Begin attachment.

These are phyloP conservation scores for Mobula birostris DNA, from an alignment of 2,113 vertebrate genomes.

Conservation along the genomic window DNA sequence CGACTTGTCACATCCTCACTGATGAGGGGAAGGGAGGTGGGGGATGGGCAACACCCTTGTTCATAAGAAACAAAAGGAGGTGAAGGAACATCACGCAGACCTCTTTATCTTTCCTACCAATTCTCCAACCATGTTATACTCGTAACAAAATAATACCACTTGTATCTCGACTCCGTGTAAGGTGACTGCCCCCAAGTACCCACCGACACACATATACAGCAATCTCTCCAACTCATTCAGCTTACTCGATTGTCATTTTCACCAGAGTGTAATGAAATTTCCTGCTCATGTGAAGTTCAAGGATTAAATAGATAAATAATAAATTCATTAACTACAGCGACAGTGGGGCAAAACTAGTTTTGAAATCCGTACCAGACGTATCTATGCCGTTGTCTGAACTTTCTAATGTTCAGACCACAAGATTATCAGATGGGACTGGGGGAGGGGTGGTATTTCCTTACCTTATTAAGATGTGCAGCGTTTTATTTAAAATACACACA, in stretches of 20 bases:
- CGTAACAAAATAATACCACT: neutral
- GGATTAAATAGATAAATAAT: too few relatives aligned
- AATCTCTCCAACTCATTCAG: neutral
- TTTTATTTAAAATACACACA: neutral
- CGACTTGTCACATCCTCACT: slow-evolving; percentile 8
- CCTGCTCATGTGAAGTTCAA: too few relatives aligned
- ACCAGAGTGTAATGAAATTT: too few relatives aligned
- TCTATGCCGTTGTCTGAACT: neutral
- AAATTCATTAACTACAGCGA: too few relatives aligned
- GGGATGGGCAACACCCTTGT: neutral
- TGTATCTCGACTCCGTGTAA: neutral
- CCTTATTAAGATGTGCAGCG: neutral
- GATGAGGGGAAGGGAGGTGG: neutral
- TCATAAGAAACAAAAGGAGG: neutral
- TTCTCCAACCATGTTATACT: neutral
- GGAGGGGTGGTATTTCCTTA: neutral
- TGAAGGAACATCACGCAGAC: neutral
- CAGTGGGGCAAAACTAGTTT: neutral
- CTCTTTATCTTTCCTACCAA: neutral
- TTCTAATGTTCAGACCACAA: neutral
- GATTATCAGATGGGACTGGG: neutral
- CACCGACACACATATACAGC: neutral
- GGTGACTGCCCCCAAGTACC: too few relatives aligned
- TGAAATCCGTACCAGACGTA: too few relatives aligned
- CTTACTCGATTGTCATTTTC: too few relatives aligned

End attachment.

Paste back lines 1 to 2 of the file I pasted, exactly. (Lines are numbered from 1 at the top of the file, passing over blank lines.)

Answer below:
These are phyloP conservation scores for Mobula birostris DNA, from an alignment of 2,113 vertebrate genomes.

Conservation along the genomic window DNA sequence CGACTTGTCACATCCTCACTGATGAGGGGAAGGGAGGTGGGGGATGGGCAACACCCTTGTTCATAAGAAACAAAAGGAGGTGAAGGAACATCACGCAGACCTCTTTATCTTTCCTACCAATTCTCCAACCATGTTATACTCGTAACAAAATAATACCACTTGTATCTCGACTCCGTGTAAGGTGACTGCCCCCAAGTACCCACCGACACACATATACAGCAATCTCTCCAACTCATTCAGCTTACTCGATTGTCATTTTCACCAGAGTGTAATGAAATTTCCTGCTCATGTGAAGTTCAAGGATTAAATAGATAAATAATAAATTCATTAACTACAGCGACAGTGGGGCAAAACTAGTTTTGAAATCCGTACCAGACGTATCTATGCCGTTGTCTGAACTTTCTAATGTTCAGACCACAAGATTATCAGATGGGACTGGGGGAGGGGTGGTATTTCCTTACCTTATTAAGATGTGCAGCGTTTTATTTAAAATACACACA, in stretches of 20 bases: